"On March 20, 1976, SF3 held the first StellarCon as a one-day mini convention whose main guest was Jack Townsend, then the president of the Walter Koenig Fan Club. Since then StellarCon has grown to a 3-day event whose guests have included Walter Koenig, author Larry Niven, as well as many others! The conventions were held on the campus of UNCG until StellarCon 16 in 1992 when Jeff Smith, the convention manager that year, took it off campus for the first time to a local hotel.

"StellarCon 23 will take place March 19-21, 1999 at the Holiday Inn in High Point.

"SF3 has organized other conventions through the years including Hexacon, Anothercon and LepraCon.

"As well as sponsoring films, speakers and trips, the club also organizes its own literary magazine, Beyond the Third Planet.

"For more information, check out the Science Fiction Fantasy Federation website."

The Research Triangle Science Fiction Society and Trinoc*coN

The Research Triangle Science Fiction Society was founded in August of 1997 as a discussion forum and social outlet for Triangle-wide fans of speculative fiction in all its forms: print, TV, and movies, as well as for related activities such as RPGs. We have grown from a core group of 4 (the original Benevolent Dictators of RTSFS: myself, Dan Reid, Paul Cory and Larry Iversen) to having over 20 dues-paying members, with even more showing up for meetings and participating on the email list, which has 75 subscribers.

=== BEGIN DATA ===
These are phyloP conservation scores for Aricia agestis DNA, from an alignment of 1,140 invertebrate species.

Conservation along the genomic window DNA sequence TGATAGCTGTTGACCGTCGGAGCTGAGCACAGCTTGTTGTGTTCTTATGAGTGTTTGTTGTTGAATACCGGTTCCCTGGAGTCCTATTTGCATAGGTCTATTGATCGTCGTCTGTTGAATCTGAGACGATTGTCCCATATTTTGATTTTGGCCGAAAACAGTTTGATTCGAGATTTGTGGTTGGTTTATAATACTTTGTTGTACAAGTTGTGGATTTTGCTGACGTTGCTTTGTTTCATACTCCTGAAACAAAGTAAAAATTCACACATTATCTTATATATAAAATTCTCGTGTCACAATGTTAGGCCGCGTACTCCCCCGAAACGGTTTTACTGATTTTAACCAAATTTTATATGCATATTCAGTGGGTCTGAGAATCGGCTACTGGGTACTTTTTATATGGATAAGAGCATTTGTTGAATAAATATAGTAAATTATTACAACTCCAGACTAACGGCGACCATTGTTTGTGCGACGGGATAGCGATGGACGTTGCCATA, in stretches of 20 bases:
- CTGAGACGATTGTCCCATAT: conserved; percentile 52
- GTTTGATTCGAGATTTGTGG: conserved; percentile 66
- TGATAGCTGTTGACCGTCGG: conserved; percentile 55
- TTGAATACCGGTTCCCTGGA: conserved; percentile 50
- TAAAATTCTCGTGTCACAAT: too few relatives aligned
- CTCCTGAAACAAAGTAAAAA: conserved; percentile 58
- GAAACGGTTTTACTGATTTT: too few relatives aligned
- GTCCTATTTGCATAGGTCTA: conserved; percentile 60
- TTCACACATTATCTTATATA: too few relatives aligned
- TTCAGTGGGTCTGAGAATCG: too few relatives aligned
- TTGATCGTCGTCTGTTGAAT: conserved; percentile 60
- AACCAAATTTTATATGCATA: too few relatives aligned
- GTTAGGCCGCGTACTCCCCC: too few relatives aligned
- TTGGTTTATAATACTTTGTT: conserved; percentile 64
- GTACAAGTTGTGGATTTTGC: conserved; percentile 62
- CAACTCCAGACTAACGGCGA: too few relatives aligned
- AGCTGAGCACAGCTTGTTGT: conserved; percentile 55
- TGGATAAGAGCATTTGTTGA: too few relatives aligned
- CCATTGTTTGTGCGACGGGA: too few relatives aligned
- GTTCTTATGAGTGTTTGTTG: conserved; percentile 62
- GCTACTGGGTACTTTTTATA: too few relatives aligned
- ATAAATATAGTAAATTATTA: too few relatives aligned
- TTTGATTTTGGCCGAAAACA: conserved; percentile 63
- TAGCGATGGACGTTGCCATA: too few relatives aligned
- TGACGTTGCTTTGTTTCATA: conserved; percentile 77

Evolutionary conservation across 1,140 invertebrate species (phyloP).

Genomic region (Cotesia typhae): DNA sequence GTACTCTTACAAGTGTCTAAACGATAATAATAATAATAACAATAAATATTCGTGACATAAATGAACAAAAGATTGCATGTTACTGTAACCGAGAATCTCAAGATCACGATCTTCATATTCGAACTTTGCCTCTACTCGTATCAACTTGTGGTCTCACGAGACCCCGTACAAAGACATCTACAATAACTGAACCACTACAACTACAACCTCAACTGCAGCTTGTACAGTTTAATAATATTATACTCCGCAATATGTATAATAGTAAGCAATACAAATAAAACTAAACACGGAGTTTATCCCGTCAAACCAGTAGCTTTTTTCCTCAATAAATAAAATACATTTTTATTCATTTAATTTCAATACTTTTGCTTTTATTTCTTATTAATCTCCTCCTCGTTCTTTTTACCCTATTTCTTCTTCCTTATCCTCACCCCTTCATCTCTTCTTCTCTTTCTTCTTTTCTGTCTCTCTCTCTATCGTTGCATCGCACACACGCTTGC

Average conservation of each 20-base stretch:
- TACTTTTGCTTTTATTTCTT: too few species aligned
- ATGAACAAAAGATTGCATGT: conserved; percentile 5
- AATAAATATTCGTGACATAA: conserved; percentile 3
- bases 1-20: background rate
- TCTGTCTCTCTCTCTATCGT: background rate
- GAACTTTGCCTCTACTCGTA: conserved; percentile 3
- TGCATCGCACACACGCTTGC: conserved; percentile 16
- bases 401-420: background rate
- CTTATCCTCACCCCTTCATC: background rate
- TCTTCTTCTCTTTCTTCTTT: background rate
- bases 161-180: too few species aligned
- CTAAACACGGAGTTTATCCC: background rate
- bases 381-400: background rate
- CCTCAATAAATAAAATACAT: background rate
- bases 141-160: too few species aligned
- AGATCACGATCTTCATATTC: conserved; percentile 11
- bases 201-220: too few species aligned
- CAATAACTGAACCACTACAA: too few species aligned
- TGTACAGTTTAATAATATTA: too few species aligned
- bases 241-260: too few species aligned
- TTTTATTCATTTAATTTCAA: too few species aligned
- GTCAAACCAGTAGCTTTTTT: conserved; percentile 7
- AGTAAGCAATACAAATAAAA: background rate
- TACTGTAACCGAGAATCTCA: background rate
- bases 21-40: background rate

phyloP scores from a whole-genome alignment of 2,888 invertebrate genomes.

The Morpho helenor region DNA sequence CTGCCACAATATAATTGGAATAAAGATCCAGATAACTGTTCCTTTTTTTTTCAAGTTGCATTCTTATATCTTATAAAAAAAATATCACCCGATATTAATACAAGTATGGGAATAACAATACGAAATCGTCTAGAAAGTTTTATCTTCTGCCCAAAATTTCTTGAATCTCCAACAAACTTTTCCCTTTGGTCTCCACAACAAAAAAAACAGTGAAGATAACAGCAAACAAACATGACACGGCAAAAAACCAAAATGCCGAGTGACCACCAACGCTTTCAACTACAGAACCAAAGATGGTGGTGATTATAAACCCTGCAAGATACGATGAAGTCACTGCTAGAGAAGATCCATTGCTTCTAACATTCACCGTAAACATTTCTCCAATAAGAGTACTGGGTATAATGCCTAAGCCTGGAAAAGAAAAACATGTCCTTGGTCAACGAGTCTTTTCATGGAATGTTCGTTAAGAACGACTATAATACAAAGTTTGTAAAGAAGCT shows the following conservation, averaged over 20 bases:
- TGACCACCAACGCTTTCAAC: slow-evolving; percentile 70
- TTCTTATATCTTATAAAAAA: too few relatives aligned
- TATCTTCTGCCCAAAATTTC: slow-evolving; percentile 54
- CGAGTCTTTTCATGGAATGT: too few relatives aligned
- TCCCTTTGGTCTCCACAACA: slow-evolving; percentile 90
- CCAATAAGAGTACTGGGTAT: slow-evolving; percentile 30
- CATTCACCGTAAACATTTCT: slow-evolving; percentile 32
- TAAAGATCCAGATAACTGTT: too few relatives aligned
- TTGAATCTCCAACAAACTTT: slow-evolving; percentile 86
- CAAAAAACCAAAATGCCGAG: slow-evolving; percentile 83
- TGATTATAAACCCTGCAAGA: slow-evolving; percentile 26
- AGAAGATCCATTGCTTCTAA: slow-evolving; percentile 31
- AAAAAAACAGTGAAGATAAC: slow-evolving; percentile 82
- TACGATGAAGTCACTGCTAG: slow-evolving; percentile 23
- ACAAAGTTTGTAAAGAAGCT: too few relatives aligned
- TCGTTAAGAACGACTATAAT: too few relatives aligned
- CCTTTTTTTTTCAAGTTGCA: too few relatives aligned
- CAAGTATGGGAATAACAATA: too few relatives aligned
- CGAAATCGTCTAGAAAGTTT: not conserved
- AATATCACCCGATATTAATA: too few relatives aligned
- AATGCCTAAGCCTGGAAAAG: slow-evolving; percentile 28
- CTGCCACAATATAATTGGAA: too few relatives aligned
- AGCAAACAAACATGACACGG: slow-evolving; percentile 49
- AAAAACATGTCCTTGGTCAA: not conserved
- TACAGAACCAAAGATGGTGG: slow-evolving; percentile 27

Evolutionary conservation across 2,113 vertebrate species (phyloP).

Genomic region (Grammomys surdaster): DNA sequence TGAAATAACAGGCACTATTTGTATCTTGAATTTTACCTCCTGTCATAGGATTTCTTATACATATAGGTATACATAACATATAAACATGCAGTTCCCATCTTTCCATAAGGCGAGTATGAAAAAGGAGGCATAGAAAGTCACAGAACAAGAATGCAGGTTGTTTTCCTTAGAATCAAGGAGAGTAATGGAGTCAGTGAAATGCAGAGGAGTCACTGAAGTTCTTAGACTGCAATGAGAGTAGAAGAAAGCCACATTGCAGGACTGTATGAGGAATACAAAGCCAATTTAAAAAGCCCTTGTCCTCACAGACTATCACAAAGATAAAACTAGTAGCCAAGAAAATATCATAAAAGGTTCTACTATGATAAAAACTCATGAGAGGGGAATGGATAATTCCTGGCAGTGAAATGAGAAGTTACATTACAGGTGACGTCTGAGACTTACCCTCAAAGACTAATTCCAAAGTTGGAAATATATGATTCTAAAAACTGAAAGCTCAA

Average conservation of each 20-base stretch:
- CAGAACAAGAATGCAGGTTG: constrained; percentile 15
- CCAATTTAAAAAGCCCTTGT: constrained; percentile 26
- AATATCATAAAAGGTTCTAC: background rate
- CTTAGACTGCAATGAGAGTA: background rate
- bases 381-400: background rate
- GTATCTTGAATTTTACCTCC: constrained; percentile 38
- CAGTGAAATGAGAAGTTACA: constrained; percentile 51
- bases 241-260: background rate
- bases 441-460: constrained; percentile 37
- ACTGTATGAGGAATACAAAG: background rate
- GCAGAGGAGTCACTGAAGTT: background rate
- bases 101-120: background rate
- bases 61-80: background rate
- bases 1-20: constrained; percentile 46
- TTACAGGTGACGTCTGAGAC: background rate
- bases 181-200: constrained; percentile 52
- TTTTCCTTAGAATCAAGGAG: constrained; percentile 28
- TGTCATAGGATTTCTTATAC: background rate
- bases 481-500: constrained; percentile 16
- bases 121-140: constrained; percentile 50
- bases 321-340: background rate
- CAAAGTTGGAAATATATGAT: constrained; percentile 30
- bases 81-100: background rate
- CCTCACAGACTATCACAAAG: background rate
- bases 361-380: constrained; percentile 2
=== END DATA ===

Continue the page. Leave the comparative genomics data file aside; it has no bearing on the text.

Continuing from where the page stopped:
RTSFS doesn't have a traditional club 'zine; most of what would be found in one is either on the website or the discussion list (book and movie reviews, con reports). We are looking for ways to expand our membership to those who don't have email access and suggestions would be most welcome.

We meet twice monthly; in the past year we have had book discussions, guest speakers, an astronomy night, local authors' panels, cookouts, potlucks, and movie nights, to name a few. Membership is open to everyone; dues are $10/year. Officers are: President - Laura Haywood, Vice President - Ron Olson, Treasurer - Judy Bemis, Secretary - Janice Webb.

Research Triangle Science Fiction Society
c/o Ron Olson, Vice President
PO Box 90821
Raleigh, NC 27675
(919) 933-7909

Trinoc*coN is a fan-run, non-profit organization working to put on a speculative fiction convention in the Triangle area in late September, 2000. It was founded on March 7, 1998 by Leigh Martin and myself, with support from RTSFS, Black Rose Productions, the Revisionaries, individuals from the SCA, Raleigh Creative Costumes, HobbyMasters, Cerebral Hobbies, Foundation's Edge and more.